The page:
So, with the perspective of having been in the scene since it started, how do you see the scene as it is right now?
Wow, the scene as it is right now, it has exploded! There are so many things now on ground that were not there before, we have so many radio stations, so many TV stations, we have social media now, we have the Internet, we have a lot of people that are willing to invest huge sums of money on artists now. We have so many talented record producers now, you understand. We have brilliant songwriters that have come out of the shadows, who have seen that you can also make money from this. Like Harrysong for instance, he's a good songwriter, he's doing his own thing now as well.
But he was behind the scenes before?
Yeah, you know. We have many entertainment lawyers now, we have so many stylists, makeup artists [Laughs] PR people, PR agencies are springing everywhere now. So the scene has exploded, it has grown from that mediocre type business to massive, money-generating machine right now, and many artists are beginning to understand how to package a brand, how to move from step A to step B.
I'll tell you something, there was one point in time Nigerian music was massive, we had proper record labels in Nigeria, record companies in Nigeria, but at one point, I think after too many military coups, many multinational companies started leaving Nigeria. And record companies as well, also left Nigeria. Money was not being put into it like that. So there was this period where music became very, very dry, you had to be extremely lucky before you could make it, before you could become a household name. So it was like that for a long time before it's reversing, it's going back to the proper way now, it's going back. So I think it's headed in the right direction. It’s exploded, Afrobeats is worldwide right now, you understand what I'm saying, and I see it getting bigger and bigger, I don't see it slowing down anytime soon. I mean, we actually have the ears of the world right now…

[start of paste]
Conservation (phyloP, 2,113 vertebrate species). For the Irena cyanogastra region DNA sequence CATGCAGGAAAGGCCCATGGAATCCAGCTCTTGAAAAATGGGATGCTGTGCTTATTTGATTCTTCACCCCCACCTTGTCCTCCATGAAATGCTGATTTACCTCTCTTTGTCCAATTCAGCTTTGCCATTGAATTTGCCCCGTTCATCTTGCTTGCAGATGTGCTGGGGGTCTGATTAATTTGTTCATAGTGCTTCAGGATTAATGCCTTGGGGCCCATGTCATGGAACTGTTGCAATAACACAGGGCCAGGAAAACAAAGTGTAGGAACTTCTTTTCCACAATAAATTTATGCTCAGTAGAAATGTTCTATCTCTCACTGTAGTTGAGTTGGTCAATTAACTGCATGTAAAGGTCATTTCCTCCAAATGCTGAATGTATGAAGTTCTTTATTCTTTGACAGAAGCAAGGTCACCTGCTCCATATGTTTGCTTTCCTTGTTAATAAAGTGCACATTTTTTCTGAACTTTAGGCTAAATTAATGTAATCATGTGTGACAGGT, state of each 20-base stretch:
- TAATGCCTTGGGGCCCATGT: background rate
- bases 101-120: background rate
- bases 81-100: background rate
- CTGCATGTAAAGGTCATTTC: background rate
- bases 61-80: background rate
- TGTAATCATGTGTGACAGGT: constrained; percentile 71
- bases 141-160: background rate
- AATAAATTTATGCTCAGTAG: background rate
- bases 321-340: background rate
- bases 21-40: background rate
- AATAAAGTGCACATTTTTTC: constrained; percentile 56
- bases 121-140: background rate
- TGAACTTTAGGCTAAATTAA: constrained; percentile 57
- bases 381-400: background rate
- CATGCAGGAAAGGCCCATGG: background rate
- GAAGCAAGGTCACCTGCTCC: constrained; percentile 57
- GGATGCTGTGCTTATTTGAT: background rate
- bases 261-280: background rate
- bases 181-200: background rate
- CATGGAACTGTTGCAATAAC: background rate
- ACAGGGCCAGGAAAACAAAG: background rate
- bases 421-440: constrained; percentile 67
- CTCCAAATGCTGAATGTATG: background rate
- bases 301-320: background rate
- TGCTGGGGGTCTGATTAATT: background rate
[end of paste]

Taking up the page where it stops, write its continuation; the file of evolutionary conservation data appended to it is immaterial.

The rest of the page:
I was going to ask, even the word Afrobeats, do you think it's a useful genre descriptor?
Yeah, I think, in order not to start creating names up and down, I think that just makes it…Afrobeats keeps it plain and simple, Afro…African beats, let's leave it there like that. Even if it's r&b, African style, it's Afrobeats. If it's that style, that Nigerian style.
It seems to me too, as an outsider, that Nigerian artists are becoming more comfortable bringing their roots into the music now.